Market Size and Student Enrollment in China’s Private Higher Education
The total revenue generated by China’s private higher education industry increased from CNY64.6 billion in 2011 to CNY92.6 billion in 2015, and is expected to increase to CNY156.3 billion in 2020. The following diagrams illustrate the total revenue generated by China’s private higher education industry and the total student enrollment from 2011 to 2015, and a forecast of revenue from 2016 to 2020. In line with the increase in student enrollment in higher education, the total number of students enrolled in private higher education also experienced steady growth. The total number of students enrolled in private higher education increased from 5.1 million in 2011 to 6.1 million in 2015, and is expected to further increase to 8.7 million in 2020. The penetration rate of private higher education in the overall higher education also has increased steadily over the past five years, from 20.4% in 2011 to 21.7% in 2015, and is expected to further increase to 27.2% in 2020. This indicates that the importance and the recognition of private education continues to increase as more students choose to go to private universities or colleges in China. The following diagram sets forth the penetration rate of private higher education from 2011 to 2015, and a forecast of penetration rate from 2016 to 2020.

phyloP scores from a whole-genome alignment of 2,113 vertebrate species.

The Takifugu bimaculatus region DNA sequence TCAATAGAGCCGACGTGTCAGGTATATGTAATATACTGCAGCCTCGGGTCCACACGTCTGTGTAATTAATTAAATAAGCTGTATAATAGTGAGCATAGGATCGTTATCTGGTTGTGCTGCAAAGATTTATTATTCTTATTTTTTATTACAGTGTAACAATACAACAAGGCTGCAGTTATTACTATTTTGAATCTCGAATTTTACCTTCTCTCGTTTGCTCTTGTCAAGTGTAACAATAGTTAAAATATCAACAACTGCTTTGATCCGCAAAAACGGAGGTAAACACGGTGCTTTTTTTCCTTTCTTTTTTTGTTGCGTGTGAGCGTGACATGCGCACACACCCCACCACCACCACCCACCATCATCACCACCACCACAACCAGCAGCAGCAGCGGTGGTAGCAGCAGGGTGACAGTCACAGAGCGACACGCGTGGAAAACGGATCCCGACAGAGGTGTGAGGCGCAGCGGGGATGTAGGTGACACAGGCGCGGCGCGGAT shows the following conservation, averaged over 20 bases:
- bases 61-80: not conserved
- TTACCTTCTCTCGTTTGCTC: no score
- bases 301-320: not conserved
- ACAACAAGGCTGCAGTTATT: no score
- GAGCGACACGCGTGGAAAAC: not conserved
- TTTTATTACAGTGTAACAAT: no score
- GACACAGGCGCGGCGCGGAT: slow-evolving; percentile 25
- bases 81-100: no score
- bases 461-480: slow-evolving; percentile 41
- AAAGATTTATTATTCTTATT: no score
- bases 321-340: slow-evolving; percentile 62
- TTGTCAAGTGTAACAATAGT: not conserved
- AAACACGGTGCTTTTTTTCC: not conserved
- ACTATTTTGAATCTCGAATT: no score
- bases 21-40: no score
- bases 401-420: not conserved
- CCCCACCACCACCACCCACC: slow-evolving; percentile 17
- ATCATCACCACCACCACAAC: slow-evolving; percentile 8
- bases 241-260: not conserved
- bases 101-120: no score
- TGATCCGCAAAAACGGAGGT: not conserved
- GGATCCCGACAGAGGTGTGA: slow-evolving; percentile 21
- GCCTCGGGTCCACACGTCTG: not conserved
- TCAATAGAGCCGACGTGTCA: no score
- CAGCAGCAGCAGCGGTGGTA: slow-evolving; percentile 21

Tuition Fees of China’s Private Higher Education Industry
China’s average tuition fees of higher education per student per school year increased from CNY7,327 in 2011 to CNY7,862 in 2015, which correlated to the increase in GDP per capita. As China’s economy continues to develop and GDP per capita continues to increase, China’s average tuition fee for higher education is expected to grow. In 2015, the average tuition fee of private higher education institutions was approximately CNY12,153, much higher than that of public higher education institutions, which was CNY6,674. In addition, China’s average tuition fee of higher education as a percentage of GDP per capita was 16.3% in 2015, compared to 32.3% and 31.9% in the U.S. and U.K., respectively, indicating that it has room to grow further.